Andrew Ostrovsky is Professor of the Department of Invertebrate Zoology at the St Petersburg University. Together with his colleagues from the University of Vienna, he has analyzed which evolutionary innovations helped the bryozoans to survive on Earth for 490 million years. This is longer than many other animal groups. The many secrets of these tiny aquatic colonial invertebrates include: embryo incubation; ‘friendly relationships’ with bacteria; ‘mobile’ colonies; and protective colonial ‘organs’.
The research findings have been published in the Biological Reviews journal.
One of the biggest challenges in evolutionary biology is understanding of the causes of the evolutionary success and taxonomic diversity in living organisms. Why did some species that had existed on our planet for a long time become extinct; while others, sometimes very ancient, survive? If such ‘longevity’ is a measure of evolutionary success, then what enables it? The researchers from the St Petersburg University and the University of Vienna were Professor Andrew Ostrovsky, Dr Thomas Schwaha, and Professor Andreas Wanninger. They studied bryozoans to find answers to these questions. Bryozoa is a phylum of aquatic organisms that arose at the very beginning of the Ordovician period (490 million years ago), or, possibly, earlier.
Some bryozoan colonies look like small corals, although these grouos are non-related. These filter feeders have survived three so-called evolutionary radiations, that are periods of rapid increase in taxonomic diversity. So far, more than 24,000 fossilised forms and more than 6,000 living bryozoan species have been described. In aquatic habitats, predominantly marine, bryozoans may be found on all types of bottom substrates: mobile and immobile, hard and soft, organic and inorganic. Some species have adapted to live at depths of 8,200 metres; most bryozoans, however, inhabit much shallower waters. Having colonised freshwater habitats, Bryozoa became an example of an extremely successful group. In taxonomic diversity and abundance in ancient and modern bottom assemblages, they concede only to sponges and cnidarians. Interestingly, these three groups of colonial invertebrates together provide shelter, food and brooding grounds for a large number of other aquatic animals, thus performing the function of plants in terrestrial ecosystems.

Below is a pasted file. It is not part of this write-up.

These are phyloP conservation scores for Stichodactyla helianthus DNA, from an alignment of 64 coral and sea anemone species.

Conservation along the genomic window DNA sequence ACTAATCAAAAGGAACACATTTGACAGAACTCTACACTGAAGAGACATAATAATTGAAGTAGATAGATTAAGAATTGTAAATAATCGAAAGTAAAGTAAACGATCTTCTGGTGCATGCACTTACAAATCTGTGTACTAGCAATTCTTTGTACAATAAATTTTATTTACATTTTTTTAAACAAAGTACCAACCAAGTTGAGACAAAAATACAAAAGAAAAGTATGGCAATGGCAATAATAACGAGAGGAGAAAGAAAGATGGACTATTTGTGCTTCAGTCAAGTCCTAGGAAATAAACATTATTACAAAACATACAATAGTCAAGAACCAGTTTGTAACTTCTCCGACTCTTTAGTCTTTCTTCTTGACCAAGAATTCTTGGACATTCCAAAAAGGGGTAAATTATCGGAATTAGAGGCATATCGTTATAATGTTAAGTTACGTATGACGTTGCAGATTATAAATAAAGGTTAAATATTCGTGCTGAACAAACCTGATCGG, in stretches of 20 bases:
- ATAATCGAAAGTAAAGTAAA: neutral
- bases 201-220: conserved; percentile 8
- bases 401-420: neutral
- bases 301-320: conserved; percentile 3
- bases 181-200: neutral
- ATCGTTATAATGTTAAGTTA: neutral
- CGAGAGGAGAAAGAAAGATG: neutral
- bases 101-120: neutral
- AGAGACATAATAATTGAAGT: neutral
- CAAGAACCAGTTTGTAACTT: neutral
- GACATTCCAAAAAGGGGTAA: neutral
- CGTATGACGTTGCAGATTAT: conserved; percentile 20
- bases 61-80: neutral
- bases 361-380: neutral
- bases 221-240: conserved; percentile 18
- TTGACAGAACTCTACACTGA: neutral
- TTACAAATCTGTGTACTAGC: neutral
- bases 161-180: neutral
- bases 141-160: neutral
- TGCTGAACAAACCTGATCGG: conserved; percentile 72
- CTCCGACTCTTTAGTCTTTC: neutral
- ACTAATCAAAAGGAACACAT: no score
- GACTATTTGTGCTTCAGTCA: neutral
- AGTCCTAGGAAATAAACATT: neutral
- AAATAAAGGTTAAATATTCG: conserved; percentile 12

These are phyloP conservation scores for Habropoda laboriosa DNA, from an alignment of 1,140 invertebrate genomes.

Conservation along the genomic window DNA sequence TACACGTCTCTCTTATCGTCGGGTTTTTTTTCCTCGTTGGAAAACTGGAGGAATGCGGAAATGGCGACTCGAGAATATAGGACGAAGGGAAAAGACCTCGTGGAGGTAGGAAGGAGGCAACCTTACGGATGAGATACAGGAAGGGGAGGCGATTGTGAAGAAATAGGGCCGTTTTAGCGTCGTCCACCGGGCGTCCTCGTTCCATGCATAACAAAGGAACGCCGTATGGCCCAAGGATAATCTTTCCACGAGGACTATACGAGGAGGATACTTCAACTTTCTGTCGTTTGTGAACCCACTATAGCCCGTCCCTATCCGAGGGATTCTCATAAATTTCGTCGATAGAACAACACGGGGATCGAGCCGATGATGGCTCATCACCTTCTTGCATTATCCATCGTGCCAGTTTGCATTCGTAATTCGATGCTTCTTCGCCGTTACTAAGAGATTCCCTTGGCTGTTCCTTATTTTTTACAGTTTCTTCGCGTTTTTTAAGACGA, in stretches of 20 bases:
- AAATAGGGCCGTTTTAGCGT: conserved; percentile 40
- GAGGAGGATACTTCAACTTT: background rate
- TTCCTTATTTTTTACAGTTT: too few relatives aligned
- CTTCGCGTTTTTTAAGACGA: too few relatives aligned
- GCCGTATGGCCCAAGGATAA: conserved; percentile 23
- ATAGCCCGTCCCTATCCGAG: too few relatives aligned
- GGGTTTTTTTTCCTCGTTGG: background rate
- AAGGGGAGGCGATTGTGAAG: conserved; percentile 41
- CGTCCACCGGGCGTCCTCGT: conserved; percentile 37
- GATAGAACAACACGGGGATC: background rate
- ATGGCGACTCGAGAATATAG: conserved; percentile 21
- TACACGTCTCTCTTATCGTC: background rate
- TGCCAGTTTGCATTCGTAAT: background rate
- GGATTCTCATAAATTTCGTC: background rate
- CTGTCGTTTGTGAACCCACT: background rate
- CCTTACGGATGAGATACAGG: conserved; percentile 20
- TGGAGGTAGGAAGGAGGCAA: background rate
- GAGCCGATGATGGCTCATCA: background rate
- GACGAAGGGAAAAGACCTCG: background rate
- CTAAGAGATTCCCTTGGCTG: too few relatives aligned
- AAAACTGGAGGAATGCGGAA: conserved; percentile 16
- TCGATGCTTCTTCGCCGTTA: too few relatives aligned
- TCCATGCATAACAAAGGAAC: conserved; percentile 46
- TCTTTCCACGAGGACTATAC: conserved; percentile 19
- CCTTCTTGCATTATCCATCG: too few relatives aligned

‘The evolution of Bryozoa can be described using a slogan “If you can’t escape, defend yourself!”’ said Andrew Ostrovsky. ‘I will mention only a few of their key evolutionary novelties. The first to mention is the acquisition of a protective calcareous exoskeleton that evolved in Bryozoa independently at least two or, possibly, three times. The second were protective frontal shields of various morphologies. The third evolutionary innovation is matrotrophic embryonic brooding in the form of incubation of embryos in protective brood chambers, supported by extraembryonic nourishment. The fourth evolutionary change is the defensive symbiosis with bacteria: their toxic metabolites enable bryozoan larvae to survive, making them inedible for the attacking fish larvae.’
Additionally, the list of the evolutionary innovations includes the appearance of various protective colonial ‘organs’. These help colonies to remove sediment from the surfaces and to defend themselves from micropredators. Some bryozoan species do not grow on solid substrates, but form their colonies on non-stable silty or sandy bottom. Others inhabit shells of some molluscs, having learned to drill holes in them. Another indicator of their evolutionary success must be the diversity of reproductive patterns. These include the transition from long-living feeding larvae to short-living non-feeding ones. The latter show much higher morphological variability. Non-feeding larvae are always incubated and, together with incubation chambers, are believed to have evolved multiple times from a feeding larva. Besides, it must be mentioned that placentation in bryozoans evolved independently multiple times. This is also true for the appearance of various methods of asexual development based on regeneration. The latter include one of the rarest phenomena – polyembryony. This is when a fertilised egg gives rise to the primary embryo that buds more than a hundred larvae.
The study has been supported by grants from St Petersburg University, the Russian Foundation for Basic Research (Grant No 16-04-00243-a), the Russian Science Foundation (Grant No 18‐14‐00086) and the Austrian Science Fund (projects numbers: P 32088‐B, P22696‐B17, P27933‐B29).
It should be emphasised that during their very long evolution, bryozoans ‘invented’ many different forms of colonies. In fact, there is no such a variety in any other group of colonial animals. Moreover, the evolutionary ‘experiments’ of bryozoans with their colony construction resulted in the evolution of unique motile colonies that can ‘walk’ or crawl along the bottom.
‘The mentioned diversity is only part of the innovations that Bryozoa acquired during their evolution. These evolutionary novelties enabled bryozoans to survive during the major global disasters. Effectively competing with larger neighbours-epibionts and resisting predators, they have remained an extremely successful, diverse and environmentally important component of most benthic ecosystems of our planet,’ stressed Andrew Ostrovsky.